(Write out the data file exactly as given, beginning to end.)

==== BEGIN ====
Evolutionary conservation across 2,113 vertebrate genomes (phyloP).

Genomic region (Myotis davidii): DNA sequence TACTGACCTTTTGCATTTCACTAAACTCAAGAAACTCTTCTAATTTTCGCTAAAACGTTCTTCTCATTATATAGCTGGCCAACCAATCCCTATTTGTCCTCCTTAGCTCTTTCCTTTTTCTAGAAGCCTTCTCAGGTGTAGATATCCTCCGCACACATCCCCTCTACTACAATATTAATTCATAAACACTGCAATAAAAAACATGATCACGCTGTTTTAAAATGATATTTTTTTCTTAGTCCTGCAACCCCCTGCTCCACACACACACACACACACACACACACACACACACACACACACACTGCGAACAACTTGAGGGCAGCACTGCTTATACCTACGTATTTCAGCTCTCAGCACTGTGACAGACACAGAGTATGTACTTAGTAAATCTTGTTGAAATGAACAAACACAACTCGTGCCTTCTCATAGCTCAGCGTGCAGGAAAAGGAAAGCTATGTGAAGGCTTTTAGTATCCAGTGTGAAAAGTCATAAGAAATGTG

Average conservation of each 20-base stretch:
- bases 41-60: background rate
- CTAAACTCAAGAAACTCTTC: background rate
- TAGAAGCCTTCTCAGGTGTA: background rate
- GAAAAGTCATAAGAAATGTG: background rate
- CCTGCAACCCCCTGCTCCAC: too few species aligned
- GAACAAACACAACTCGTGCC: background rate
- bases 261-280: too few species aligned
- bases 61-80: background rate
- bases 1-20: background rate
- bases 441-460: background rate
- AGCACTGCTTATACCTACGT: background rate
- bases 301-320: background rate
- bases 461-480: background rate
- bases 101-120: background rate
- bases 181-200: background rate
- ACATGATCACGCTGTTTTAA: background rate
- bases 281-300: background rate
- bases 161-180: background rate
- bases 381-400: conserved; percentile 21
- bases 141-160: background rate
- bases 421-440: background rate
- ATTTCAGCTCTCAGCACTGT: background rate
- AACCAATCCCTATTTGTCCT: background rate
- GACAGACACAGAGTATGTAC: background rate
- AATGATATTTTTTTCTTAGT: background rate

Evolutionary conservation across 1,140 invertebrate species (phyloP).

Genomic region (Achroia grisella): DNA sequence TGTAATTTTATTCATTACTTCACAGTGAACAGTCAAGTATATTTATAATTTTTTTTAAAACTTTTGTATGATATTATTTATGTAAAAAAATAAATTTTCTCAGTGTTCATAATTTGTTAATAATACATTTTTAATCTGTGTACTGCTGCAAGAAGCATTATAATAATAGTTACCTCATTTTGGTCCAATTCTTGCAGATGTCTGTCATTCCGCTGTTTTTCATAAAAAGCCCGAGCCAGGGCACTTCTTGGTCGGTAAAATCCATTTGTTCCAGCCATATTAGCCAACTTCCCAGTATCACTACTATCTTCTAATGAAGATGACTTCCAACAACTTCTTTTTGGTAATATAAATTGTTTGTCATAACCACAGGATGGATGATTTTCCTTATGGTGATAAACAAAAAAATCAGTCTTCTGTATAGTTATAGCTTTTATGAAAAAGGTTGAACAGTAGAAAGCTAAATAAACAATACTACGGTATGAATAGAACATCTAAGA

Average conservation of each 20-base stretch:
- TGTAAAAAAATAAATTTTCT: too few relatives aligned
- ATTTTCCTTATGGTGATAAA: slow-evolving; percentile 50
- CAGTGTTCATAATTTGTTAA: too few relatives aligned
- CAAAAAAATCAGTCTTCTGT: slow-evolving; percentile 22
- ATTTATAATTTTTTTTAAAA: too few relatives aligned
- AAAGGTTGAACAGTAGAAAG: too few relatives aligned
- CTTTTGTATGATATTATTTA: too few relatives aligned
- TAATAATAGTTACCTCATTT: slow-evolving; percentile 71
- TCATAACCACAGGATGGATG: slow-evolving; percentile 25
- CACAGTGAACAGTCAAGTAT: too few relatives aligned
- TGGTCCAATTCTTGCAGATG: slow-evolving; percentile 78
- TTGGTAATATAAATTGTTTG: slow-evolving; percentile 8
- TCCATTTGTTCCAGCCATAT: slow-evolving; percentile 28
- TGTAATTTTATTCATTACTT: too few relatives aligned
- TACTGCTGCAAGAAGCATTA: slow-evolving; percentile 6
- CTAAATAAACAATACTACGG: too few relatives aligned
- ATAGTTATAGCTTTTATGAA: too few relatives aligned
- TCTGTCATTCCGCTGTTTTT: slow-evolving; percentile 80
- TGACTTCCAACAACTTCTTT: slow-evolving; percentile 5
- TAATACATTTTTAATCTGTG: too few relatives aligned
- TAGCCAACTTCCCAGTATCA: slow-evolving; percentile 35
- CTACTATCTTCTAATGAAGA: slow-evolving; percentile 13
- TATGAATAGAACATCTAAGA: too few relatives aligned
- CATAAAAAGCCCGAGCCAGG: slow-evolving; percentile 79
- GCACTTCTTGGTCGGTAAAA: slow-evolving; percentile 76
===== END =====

Evolutionary conservation across 2,113 vertebrate genomes (phyloP).

Genomic region (Myotis davidii): DNA sequence TACTGACCTTTTGCATTTCACTAAACTCAAGAAACTCTTCTAATTTTCGCTAAAACGTTCTTCTCATTATATAGCTGGCCAACCAATCCCTATTTGTCCTCCTTAGCTCTTTCCTTTTTCTAGAAGCCTTCTCAGGTGTAGATATCCTCCGCACACATCCCCTCTACTACAATATTAATTCATAAACACTGCAATAAAAAACATGATCACGCTGTTTTAAAATGATATTTTTTTCTTAGTCCTGCAACCCCCTGCTCCACACACACACACACACACACACACACACACACACACACACACACTGCGAACAACTTGAGGGCAGCACTGCTTATACCTACGTATTTCAGCTCTCAGCACTGTGACAGACACAGAGTATGTACTTAGTAAATCTTGTTGAAATGAACAAACACAACTCGTGCCTTCTCATAGCTCAGCGTGCAGGAAAAGGAAAGCTATGTGAAGGCTTTTAGTATCCAGTGTGAAAAGTCATAAGAAATGTG

Average conservation of each 20-base stretch:
- bases 41-60: background rate
- CTAAACTCAAGAAACTCTTC: background rate
- TAGAAGCCTTCTCAGGTGTA: background rate
- GAAAAGTCATAAGAAATGTG: background rate
- CCTGCAACCCCCTGCTCCAC: too few species aligned
- GAACAAACACAACTCGTGCC: background rate
- bases 261-280: too few species aligned
- bases 61-80: background rate
- bases 1-20: background rate
- bases 441-460: background rate
- AGCACTGCTTATACCTACGT: background rate
- bases 301-320: background rate
- bases 461-480: background rate
- bases 101-120: background rate
- bases 181-200: background rate
- ACATGATCACGCTGTTTTAA: background rate
- bases 281-300: background rate
- bases 161-180: background rate
- bases 381-400: conserved; percentile 21
- bases 141-160: background rate
- bases 421-440: background rate
- ATTTCAGCTCTCAGCACTGT: background rate
- AACCAATCCCTATTTGTCCT: background rate
- GACAGACACAGAGTATGTAC: background rate
- AATGATATTTTTTTCTTAGT: background rate

Evolutionary conservation across 1,140 invertebrate species (phyloP).

Genomic region (Achroia grisella): DNA sequence TGTAATTTTATTCATTACTTCACAGTGAACAGTCAAGTATATTTATAATTTTTTTTAAAACTTTTGTATGATATTATTTATGTAAAAAAATAAATTTTCTCAGTGTTCATAATTTGTTAATAATACATTTTTAATCTGTGTACTGCTGCAAGAAGCATTATAATAATAGTTACCTCATTTTGGTCCAATTCTTGCAGATGTCTGTCATTCCGCTGTTTTTCATAAAAAGCCCGAGCCAGGGCACTTCTTGGTCGGTAAAATCCATTTGTTCCAGCCATATTAGCCAACTTCCCAGTATCACTACTATCTTCTAATGAAGATGACTTCCAACAACTTCTTTTTGGTAATATAAATTGTTTGTCATAACCACAGGATGGATGATTTTCCTTATGGTGATAAACAAAAAAATCAGTCTTCTGTATAGTTATAGCTTTTATGAAAAAGGTTGAACAGTAGAAAGCTAAATAAACAATACTACGGTATGAATAGAACATCTAAGA

Average conservation of each 20-base stretch:
- TGTAAAAAAATAAATTTTCT: too few relatives aligned
- ATTTTCCTTATGGTGATAAA: slow-evolving; percentile 50
- CAGTGTTCATAATTTGTTAA: too few relatives aligned
- CAAAAAAATCAGTCTTCTGT: slow-evolving; percentile 22
- ATTTATAATTTTTTTTAAAA: too few relatives aligned
- AAAGGTTGAACAGTAGAAAG: too few relatives aligned
- CTTTTGTATGATATTATTTA: too few relatives aligned
- TAATAATAGTTACCTCATTT: slow-evolving; percentile 71
- TCATAACCACAGGATGGATG: slow-evolving; percentile 25
- CACAGTGAACAGTCAAGTAT: too few relatives aligned
- TGGTCCAATTCTTGCAGATG: slow-evolving; percentile 78
- TTGGTAATATAAATTGTTTG: slow-evolving; percentile 8
- TCCATTTGTTCCAGCCATAT: slow-evolving; percentile 28
- TGTAATTTTATTCATTACTT: too few relatives aligned
- TACTGCTGCAAGAAGCATTA: slow-evolving; percentile 6
- CTAAATAAACAATACTACGG: too few relatives aligned
- ATAGTTATAGCTTTTATGAA: too few relatives aligned
- TCTGTCATTCCGCTGTTTTT: slow-evolving; percentile 80
- TGACTTCCAACAACTTCTTT: slow-evolving; percentile 5
- TAATACATTTTTAATCTGTG: too few relatives aligned
- TAGCCAACTTCCCAGTATCA: slow-evolving; percentile 35
- CTACTATCTTCTAATGAAGA: slow-evolving; percentile 13
- TATGAATAGAACATCTAAGA: too few relatives aligned
- CATAAAAAGCCCGAGCCAGG: slow-evolving; percentile 79
- GCACTTCTTGGTCGGTAAAA: slow-evolving; percentile 76